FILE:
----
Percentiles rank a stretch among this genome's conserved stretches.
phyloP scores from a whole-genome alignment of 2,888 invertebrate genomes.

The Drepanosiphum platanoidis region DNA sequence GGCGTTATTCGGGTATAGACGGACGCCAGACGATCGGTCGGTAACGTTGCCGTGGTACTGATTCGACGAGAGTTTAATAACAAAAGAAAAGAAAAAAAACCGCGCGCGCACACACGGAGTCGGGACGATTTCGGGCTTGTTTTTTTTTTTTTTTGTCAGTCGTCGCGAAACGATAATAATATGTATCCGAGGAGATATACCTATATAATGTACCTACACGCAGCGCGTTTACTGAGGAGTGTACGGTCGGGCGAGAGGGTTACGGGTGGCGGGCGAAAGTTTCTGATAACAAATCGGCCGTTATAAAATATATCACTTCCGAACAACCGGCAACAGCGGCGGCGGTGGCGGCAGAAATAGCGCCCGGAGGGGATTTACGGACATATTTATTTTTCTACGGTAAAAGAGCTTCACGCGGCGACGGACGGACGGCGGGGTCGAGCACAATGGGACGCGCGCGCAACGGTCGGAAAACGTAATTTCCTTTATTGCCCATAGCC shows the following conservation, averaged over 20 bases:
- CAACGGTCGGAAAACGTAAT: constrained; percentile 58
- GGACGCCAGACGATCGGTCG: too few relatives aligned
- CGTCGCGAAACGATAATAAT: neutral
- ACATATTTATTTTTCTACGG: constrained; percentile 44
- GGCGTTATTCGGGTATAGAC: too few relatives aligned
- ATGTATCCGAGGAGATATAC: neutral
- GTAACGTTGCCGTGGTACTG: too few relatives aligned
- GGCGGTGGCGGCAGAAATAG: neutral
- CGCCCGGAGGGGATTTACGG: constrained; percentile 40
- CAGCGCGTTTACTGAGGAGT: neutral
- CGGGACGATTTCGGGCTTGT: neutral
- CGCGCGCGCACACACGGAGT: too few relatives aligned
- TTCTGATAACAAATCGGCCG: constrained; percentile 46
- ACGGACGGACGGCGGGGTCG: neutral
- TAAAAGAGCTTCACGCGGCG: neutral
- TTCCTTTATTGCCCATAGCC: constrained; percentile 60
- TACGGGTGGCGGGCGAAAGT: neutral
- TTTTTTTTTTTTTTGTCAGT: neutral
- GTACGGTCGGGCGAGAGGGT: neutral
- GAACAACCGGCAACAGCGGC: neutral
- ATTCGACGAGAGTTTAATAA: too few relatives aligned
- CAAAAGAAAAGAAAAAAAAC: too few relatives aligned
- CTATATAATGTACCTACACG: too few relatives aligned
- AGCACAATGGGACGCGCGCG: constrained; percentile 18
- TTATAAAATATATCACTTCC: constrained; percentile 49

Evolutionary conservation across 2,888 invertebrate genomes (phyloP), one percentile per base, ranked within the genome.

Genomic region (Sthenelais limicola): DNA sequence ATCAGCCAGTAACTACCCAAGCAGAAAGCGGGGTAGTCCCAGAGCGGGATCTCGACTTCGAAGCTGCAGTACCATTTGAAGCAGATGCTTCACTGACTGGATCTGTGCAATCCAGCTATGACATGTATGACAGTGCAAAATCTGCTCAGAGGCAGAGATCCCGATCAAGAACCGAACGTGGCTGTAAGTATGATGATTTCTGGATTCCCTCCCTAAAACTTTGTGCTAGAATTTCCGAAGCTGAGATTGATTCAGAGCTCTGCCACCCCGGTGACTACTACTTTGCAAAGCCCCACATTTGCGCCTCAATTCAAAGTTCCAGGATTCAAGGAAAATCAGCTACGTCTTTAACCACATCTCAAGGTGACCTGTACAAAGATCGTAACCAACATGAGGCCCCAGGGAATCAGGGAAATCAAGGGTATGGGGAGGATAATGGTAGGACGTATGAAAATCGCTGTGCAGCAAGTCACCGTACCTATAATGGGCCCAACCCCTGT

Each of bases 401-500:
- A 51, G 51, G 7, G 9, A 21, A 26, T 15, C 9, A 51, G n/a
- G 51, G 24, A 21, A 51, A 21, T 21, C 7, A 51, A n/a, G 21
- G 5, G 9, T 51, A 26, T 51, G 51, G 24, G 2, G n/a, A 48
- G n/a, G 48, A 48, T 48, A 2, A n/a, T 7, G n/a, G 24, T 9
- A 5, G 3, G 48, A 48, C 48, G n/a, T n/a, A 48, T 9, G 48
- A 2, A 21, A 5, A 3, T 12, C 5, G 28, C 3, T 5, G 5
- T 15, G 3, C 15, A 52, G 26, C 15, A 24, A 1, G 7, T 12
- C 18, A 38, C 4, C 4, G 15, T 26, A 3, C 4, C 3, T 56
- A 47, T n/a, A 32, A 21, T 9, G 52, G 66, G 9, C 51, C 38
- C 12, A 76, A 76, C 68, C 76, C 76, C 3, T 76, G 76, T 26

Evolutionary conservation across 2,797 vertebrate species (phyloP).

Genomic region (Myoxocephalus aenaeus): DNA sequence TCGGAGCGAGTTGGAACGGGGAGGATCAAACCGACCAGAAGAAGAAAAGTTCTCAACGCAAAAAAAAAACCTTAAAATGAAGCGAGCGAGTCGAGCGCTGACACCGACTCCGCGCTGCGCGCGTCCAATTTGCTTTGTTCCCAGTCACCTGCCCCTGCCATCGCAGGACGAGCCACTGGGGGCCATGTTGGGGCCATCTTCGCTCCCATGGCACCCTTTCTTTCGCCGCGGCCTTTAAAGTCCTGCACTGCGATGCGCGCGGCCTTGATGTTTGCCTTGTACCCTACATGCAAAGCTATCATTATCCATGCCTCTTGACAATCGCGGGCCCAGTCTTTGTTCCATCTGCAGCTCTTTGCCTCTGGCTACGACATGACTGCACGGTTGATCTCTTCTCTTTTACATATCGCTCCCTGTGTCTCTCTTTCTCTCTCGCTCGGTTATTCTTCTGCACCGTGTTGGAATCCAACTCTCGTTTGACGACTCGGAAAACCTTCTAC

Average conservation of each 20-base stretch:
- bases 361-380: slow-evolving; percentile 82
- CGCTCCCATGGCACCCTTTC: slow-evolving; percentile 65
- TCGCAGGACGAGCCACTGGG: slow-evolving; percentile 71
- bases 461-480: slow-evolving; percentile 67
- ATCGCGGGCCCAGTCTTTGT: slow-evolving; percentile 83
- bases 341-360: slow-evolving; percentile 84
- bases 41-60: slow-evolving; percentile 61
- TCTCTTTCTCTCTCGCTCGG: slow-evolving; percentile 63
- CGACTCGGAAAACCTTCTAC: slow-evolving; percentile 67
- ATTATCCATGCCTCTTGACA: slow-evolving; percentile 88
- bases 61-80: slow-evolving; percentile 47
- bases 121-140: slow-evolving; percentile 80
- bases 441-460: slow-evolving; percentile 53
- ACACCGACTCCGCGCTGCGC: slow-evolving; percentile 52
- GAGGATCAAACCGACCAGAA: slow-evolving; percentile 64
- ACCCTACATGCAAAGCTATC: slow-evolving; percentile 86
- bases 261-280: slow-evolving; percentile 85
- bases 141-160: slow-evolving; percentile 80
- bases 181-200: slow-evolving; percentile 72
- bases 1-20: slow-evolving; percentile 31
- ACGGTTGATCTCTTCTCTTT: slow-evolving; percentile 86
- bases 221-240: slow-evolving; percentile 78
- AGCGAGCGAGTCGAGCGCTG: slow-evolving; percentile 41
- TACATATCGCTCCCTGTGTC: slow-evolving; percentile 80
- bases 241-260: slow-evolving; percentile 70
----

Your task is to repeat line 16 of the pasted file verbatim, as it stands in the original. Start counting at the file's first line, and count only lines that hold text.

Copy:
- TTCTGATAACAAATCGGCCG: constrained; percentile 46